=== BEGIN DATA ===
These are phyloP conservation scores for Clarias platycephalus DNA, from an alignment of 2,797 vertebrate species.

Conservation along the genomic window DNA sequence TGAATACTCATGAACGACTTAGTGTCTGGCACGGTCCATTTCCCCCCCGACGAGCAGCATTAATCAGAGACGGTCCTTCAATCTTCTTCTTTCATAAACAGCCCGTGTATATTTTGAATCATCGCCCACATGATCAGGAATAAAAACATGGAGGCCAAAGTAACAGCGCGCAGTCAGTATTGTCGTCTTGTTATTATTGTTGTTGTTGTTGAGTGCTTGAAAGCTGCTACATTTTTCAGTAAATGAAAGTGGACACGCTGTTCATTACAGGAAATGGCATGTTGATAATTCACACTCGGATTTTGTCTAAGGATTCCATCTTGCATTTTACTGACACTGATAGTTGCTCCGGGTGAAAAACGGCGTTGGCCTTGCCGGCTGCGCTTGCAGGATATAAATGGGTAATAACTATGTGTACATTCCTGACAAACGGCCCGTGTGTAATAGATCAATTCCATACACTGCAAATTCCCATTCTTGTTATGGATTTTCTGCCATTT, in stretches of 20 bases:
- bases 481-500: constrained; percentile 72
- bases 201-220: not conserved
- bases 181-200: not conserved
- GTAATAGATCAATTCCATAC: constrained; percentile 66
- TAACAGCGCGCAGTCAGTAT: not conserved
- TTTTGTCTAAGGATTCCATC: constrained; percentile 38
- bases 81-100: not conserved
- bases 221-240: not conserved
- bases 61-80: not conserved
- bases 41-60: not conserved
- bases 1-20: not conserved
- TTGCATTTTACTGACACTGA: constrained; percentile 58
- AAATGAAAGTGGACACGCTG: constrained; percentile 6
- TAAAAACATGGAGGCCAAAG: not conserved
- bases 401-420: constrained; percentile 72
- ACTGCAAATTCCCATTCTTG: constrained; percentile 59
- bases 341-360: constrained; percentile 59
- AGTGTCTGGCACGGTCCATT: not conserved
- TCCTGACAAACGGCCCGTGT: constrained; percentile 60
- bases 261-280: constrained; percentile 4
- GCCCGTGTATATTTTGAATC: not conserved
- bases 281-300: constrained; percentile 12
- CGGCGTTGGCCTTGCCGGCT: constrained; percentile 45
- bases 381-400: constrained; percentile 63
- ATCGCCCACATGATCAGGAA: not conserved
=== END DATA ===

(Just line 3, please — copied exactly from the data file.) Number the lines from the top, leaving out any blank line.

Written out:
- bases 481-500: constrained; percentile 72